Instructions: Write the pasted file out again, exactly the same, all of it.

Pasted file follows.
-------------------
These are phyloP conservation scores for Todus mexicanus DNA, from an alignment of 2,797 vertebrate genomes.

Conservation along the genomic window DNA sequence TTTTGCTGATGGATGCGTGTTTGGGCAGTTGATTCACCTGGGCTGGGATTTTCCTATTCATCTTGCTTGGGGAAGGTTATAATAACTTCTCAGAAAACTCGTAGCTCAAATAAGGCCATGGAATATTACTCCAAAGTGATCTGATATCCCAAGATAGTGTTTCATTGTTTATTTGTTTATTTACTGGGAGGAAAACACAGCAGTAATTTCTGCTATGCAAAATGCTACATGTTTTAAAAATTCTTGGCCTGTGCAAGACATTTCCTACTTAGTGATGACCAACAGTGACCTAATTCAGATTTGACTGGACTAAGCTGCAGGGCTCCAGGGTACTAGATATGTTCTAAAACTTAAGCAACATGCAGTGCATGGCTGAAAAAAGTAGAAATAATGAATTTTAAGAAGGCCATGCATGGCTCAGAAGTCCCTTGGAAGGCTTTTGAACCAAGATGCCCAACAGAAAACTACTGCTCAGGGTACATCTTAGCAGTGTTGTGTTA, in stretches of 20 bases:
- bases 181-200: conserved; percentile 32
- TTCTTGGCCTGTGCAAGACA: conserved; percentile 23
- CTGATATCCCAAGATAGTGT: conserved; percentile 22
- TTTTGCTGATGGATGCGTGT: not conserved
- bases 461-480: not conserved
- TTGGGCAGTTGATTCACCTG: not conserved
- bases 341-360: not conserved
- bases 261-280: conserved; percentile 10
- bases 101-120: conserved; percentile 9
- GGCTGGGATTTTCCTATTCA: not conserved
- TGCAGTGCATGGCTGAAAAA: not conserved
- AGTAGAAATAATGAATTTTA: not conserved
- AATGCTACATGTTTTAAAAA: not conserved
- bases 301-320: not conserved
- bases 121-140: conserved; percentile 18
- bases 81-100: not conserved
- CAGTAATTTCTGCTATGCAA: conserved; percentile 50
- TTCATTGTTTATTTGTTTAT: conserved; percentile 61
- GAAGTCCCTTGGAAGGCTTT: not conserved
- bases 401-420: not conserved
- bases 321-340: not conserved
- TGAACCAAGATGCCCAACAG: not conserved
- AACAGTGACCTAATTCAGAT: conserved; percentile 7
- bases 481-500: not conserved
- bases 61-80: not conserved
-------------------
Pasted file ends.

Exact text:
These are phyloP conservation scores for Todus mexicanus DNA, from an alignment of 2,797 vertebrate genomes.

Conservation along the genomic window DNA sequence TTTTGCTGATGGATGCGTGTTTGGGCAGTTGATTCACCTGGGCTGGGATTTTCCTATTCATCTTGCTTGGGGAAGGTTATAATAACTTCTCAGAAAACTCGTAGCTCAAATAAGGCCATGGAATATTACTCCAAAGTGATCTGATATCCCAAGATAGTGTTTCATTGTTTATTTGTTTATTTACTGGGAGGAAAACACAGCAGTAATTTCTGCTATGCAAAATGCTACATGTTTTAAAAATTCTTGGCCTGTGCAAGACATTTCCTACTTAGTGATGACCAACAGTGACCTAATTCAGATTTGACTGGACTAAGCTGCAGGGCTCCAGGGTACTAGATATGTTCTAAAACTTAAGCAACATGCAGTGCATGGCTGAAAAAAGTAGAAATAATGAATTTTAAGAAGGCCATGCATGGCTCAGAAGTCCCTTGGAAGGCTTTTGAACCAAGATGCCCAACAGAAAACTACTGCTCAGGGTACATCTTAGCAGTGTTGTGTTA, in stretches of 20 bases:
- bases 181-200: conserved; percentile 32
- TTCTTGGCCTGTGCAAGACA: conserved; percentile 23
- CTGATATCCCAAGATAGTGT: conserved; percentile 22
- TTTTGCTGATGGATGCGTGT: not conserved
- bases 461-480: not conserved
- TTGGGCAGTTGATTCACCTG: not conserved
- bases 341-360: not conserved
- bases 261-280: conserved; percentile 10
- bases 101-120: conserved; percentile 9
- GGCTGGGATTTTCCTATTCA: not conserved
- TGCAGTGCATGGCTGAAAAA: not conserved
- AGTAGAAATAATGAATTTTA: not conserved
- AATGCTACATGTTTTAAAAA: not conserved
- bases 301-320: not conserved
- bases 121-140: conserved; percentile 18
- bases 81-100: not conserved
- CAGTAATTTCTGCTATGCAA: conserved; percentile 50
- TTCATTGTTTATTTGTTTAT: conserved; percentile 61
- GAAGTCCCTTGGAAGGCTTT: not conserved
- bases 401-420: not conserved
- bases 321-340: not conserved
- TGAACCAAGATGCCCAACAG: not conserved
- AACAGTGACCTAATTCAGAT: conserved; percentile 7
- bases 481-500: not conserved
- bases 61-80: not conserved